Fill The Envelopes With Cash

Now for the fun part! :D  Whether you do your budget monthly or bi-weekly, the most exciting time around here for us is actually putting money in the envelopes.  Each pay-period, we stop by the bank and withdraw all the money needed to fill all the envelopes.  Having that cash in hand is such a strange feeling after having just used plastic for everything all the time.  It’s actually a lot of fun knowing that we’re going to only spend what we just took out, like a big oversized monopoly game or something.

That evening we sit down and fill the envelopes, check everything against the spreadsheet to make sure we have everything in order.  Update our blue text and cross out our dates…then we’re on our way until the next payday!


I hope those of you interested in making a budget system are able to do something very similar to get started.  Most of the hesitation in creating a system like this came from the fact that we thought we had to have everything perfect right away.  That is NOT THE CASE!!!  It won’t be perfect the first time.  You have to modify it over time to fit your actual needs!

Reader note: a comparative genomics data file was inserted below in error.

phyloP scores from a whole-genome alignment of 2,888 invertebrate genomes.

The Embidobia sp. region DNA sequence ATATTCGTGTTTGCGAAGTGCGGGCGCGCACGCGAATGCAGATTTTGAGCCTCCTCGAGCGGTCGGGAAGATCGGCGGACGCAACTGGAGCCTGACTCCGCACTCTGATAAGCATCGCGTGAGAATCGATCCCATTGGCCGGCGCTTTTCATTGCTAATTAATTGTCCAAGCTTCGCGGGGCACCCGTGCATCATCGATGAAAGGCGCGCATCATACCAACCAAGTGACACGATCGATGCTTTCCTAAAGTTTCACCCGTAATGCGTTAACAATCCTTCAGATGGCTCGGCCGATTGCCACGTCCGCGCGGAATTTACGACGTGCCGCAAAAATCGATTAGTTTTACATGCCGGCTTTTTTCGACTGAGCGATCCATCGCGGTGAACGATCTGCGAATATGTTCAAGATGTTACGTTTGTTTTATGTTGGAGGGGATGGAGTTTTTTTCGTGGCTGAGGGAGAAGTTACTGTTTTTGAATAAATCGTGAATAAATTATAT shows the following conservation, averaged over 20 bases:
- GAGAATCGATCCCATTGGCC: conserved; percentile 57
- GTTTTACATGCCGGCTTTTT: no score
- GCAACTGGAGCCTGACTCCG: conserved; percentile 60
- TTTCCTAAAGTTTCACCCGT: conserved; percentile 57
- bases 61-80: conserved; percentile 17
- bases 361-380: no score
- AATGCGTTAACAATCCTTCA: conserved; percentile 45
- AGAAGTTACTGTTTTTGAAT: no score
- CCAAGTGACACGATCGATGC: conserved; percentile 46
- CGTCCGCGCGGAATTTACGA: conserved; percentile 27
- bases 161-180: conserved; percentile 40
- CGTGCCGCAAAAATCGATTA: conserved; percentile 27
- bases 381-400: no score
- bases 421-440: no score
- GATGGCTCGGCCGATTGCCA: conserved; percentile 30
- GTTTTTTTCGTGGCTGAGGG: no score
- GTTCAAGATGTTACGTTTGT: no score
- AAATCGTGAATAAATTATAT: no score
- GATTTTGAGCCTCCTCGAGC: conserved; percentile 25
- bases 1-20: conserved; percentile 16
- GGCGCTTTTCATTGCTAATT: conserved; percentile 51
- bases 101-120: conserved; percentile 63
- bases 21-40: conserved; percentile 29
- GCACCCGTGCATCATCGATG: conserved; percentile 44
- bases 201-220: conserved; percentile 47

So with this week’s theme that started with OUR successful envelope budgeting, I’ll continue to HELP YOU with envelope budgeting by showing you exactly how to modify your system over time in an upcoming post.

As always, I welcome any tips that any of you would like to add.  I also love hearing your stories and opinions, so jump in and let us know how you’re doing with your envelope budget system!

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17 Responses to “How to Create an Envelope Budget System”

  1. Jeanne Says:

    I’ve been using an envelope system for about a month also. So far, it has been very helpful and I have been controling my spending much more with cash than when I used a debit card constantly. I also find I am spending less time tracking my transactions. Previously, I’d enter transactions in MS Money, and then enter the same transaction on my budget spreadsheet. Now I just use MS Money. You are right about having to modify things as you go along. My biggest problem so far is that I have my groceries as a separate category from things like pet food, household supplies, and health products. Big mistake since I usually purchase these items at the same store. Just complicates things too much. So now I’m going to try combining those 2 envelopes into one. Thanks for your post. I enjoyed reading how you approach this.

  2. Mr. Debtbeater Says:

    Hey, glad I could help.

    We used to have separate envelopes (when we did this 10 years ago for a little while) but we lived in a larger city with more specialty stores that allowed us to save quite a bit of money. Now that the “super” stores are around it’s just easier to do it all in one place most of the time. Especially lugging around 6 kids behind you on some days. ;)

  3. tabuxander Says:

    great article!! Thanks. I try to live with envelope budget system next month.